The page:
Over the last three days I’ve gotten no less than 40 messages from random people warning me about Candace Owens, AKA Red Pill Black. I was told she’s a fraud, a phony, a doxxing social justice warrior in disguise. This all came from internet rumors.
Of course, I spent quality time with Candace this last weekend. Not just watching a few youtube videos or reading a few articles, or seeing a few social media posts, but several hours chatting with her in person. You learn a lot more about a person and who they are that way than anything you can read on the internet, so forgive me if I ignore those warnings outright.
Frankly, I would likely ignore them outright anyway.
I’ve faced similar warnings from more “moderate” friends about Bre Fauchex, someone I’ve also talked with at good length (though not in person). I get told how extreme and terrible she is. Again, by people who really haven’t spoken with her at all from what I can tell.
In publishing, I had the same warnings about Declan Finn, a horror author who is a very passionate soul and a very loyal and dedicated person as well. I was told many times don’t associate with him! It’ll hurt your career!
What it comes down to is the same old tune, just a different color.
It’s eating our own. We tend to do this. Our side is comprised of individualistic people who have their own ideas for right in the world, and we’re very passionate bout truth and justice. What stands to happen is when someone reaches a certain level of fame — we scrutinize them and look for reasons to bring them down. We’re also used to doing this because our entire cause is watching famous SJWs be terrible people and pointing out “how can you idolize them?”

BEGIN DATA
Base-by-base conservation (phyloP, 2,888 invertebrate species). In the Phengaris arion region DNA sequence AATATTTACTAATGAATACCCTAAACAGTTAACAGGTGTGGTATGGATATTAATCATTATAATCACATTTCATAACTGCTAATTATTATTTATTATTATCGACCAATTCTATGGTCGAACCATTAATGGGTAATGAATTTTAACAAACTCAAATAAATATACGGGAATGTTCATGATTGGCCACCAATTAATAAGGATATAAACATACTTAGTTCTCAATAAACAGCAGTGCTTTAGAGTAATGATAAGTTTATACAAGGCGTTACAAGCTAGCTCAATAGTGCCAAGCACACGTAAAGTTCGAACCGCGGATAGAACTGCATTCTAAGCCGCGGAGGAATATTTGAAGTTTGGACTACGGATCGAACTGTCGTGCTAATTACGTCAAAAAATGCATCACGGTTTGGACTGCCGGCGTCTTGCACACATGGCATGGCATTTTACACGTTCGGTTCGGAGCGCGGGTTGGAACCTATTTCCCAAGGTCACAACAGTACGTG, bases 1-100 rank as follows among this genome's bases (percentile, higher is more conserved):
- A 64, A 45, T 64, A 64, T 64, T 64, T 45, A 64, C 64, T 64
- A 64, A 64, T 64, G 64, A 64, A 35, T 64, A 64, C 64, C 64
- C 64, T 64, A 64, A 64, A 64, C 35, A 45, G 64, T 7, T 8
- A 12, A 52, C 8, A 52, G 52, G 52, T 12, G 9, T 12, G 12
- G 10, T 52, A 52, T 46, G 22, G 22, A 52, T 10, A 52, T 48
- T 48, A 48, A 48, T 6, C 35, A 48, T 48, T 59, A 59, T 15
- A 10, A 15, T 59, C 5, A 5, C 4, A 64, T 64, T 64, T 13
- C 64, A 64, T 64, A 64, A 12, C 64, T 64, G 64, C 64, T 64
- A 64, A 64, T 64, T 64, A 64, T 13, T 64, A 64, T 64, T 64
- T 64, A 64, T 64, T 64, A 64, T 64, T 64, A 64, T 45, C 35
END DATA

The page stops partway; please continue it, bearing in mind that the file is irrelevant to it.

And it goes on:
Of course the answer is to idolize no man, but that doesn’t mean we should tear down the budding platforms of people we’re mostly aligned with either. In fact, we need to learn to stop doing that entirely.
I’m really not interested in a “word on the street about your friend is…” game. I’ve heard it a thousand times about a thousand people. I’ve seen a lot of people in sci-fi publishing do it to ME both on the left and right. And I don’t play that game. When someone takes the time to be my friend and actively support me, I’m going to actively support them. My loyalty runs deep at that point. Especially when I’ve spent considerable time with someone.
I’m not going to even remotely consider messages, internet articles or the like.
In this particular instance, I can trace all of these concerns back to a single Salon.com article run on Candace recently. Salon dot com is your source for these rumors. Think about that one for a second. Moreover, these rumors circulated around the internet just as Canadace was going on InfoWars. Timing wise, that is so suspect and scary, and an obvious tactic to get us in-fighting from the SJW elites that we really should be redoubling our efforts to DEFEND each other.
Look, we’re at war. It’s scary out there. We have real objectives and real terrible people to take down from their positions of power while we create our own platforms to replace them. I’m not perfect, nor is anyone else in this game. If you don’t like someone on our side for whatever reason, best course is just not to talk about them. You don’t have to promote them, no one said to do that. But let’s not get caught up in the finger pointing, gossip and innuendo that marks the SJW way of doing things. I’m not interested in purity tests. I’m not interested in looking into how “bad” my friends really are. I want my friends to win, and I want you to win.
The only way we’re going to do that is to lift each other up.
Speaking of lifting up. I’ve got a great book about a girl who inherits an airship. It’s got a ton of reviews and is perhaps the most exciting new steampunk series of 2017. Check out For Steam And Country here.